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Jane Hawking

Music to move the stars

Stephen Hawking is probably the best known scientist alive today, but his disability might have posed an insuperable obstacle to his career if it hadn't have been for the dedication of his wife Jane. In Music to move the Stars she tells the story of the 30 years of their life together. We hear of her struggles in the early years to look after their small children as well as Stephen. As he became more well known, she tells of life on the conference circuit, and in particular of meetings with the families of other well-known cosmologists.

In the 1980's Stephen's fame grew beyond the scientific establishment, but his condition also worsened, requiring constant medical care. We hear of the intolerable problems caused by having to deal with his celebrity status and a succession of different nurses as well as trying to keep some measure of normality to family life. In the end this proved to be impossible, and Jane and Stephen divorced in 1995.

As well as providing a unique look into the life of a famous scientist, this book tells of a courageous struggle in the face of adversity, of the unexpected help that Jane recieved, and often of the expected help that was not forthcoming. I feel that the insight it provides into the struggles of life will benifit anyone who reads it.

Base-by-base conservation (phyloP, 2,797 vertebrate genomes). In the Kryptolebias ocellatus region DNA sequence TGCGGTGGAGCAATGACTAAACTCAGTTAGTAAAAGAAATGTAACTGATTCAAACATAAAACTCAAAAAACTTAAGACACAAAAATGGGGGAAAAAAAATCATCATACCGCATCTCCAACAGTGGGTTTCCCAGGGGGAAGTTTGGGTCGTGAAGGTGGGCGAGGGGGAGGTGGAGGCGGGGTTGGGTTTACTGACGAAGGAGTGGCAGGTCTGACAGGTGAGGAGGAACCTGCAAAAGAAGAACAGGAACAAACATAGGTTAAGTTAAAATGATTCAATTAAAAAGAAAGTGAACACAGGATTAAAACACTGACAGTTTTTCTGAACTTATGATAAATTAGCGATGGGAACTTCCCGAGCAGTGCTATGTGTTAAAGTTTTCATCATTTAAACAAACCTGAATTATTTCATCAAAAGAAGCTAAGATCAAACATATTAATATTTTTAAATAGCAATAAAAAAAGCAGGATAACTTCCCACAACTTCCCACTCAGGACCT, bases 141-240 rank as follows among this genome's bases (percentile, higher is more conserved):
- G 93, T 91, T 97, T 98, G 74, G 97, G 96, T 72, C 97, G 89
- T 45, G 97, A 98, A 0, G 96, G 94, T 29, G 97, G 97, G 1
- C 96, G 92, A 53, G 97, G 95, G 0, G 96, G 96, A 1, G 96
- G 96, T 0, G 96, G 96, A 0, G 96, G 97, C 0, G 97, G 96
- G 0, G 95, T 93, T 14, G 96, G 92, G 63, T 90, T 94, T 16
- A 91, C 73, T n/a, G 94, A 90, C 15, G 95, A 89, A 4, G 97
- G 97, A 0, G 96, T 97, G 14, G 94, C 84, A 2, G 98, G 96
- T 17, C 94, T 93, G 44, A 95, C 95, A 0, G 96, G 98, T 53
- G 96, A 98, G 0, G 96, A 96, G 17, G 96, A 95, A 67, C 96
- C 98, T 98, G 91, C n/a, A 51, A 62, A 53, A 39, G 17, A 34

Amazon.com info
Hardcover 480 pages  
ISBN: 0333746864
Salesrank: 2077511
Weight:2.12 lbs
Published: 1999 Macmillan
Marketplace:New from $135.30:Used from $56.90
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Amazon.co.uk info
Hardcover 480 pages  
ISBN: 0333746864
Salesrank: 695624
Weight:2.12 lbs
Published: 1999 Macmillan
Marketplace:New from £135.45:Used from £34.22
Buy from Amazon.co.uk
Amazon.ca info
Hardcover 610 pages  
ISBN: 0333746864
Salesrank: 1052475
Weight:2.12 lbs
Published: 1999 Pan Macmillan UK
Marketplace:New from CDN$ 217.43:Used from CDN$ 129.93
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Product Description
Jane Hawking, divorced wife of Professor Stephen Hawking and mother of his three children has written a memoir which relates the story of a marriage begun in optimism, despite facing the terrible odds of motor neurone disease, and of its gradual decline which became inescapably apparent as Hawking's academic career and renown began to soar. Jane Hawking writes of her marriage and remembers the vigorous young man with whom she fell in love prior to the onset of his debilitating motor neurone disease. Moreover, she tells of the difficulties of looking after a wheelchair-bound husband and three small children - all demanding attention 24 hours a day. These experiences, coupled with the author's evident inner-strength can offer inspiration to others faced with a similar family situation. The collapse of the high profile Hawking marriage, provoked by Stephen's affair with a nurse, is related in honest detail and Jane's recent re-marriage to an old family friend offers the hope of happy ending to a life of struggle and alienation.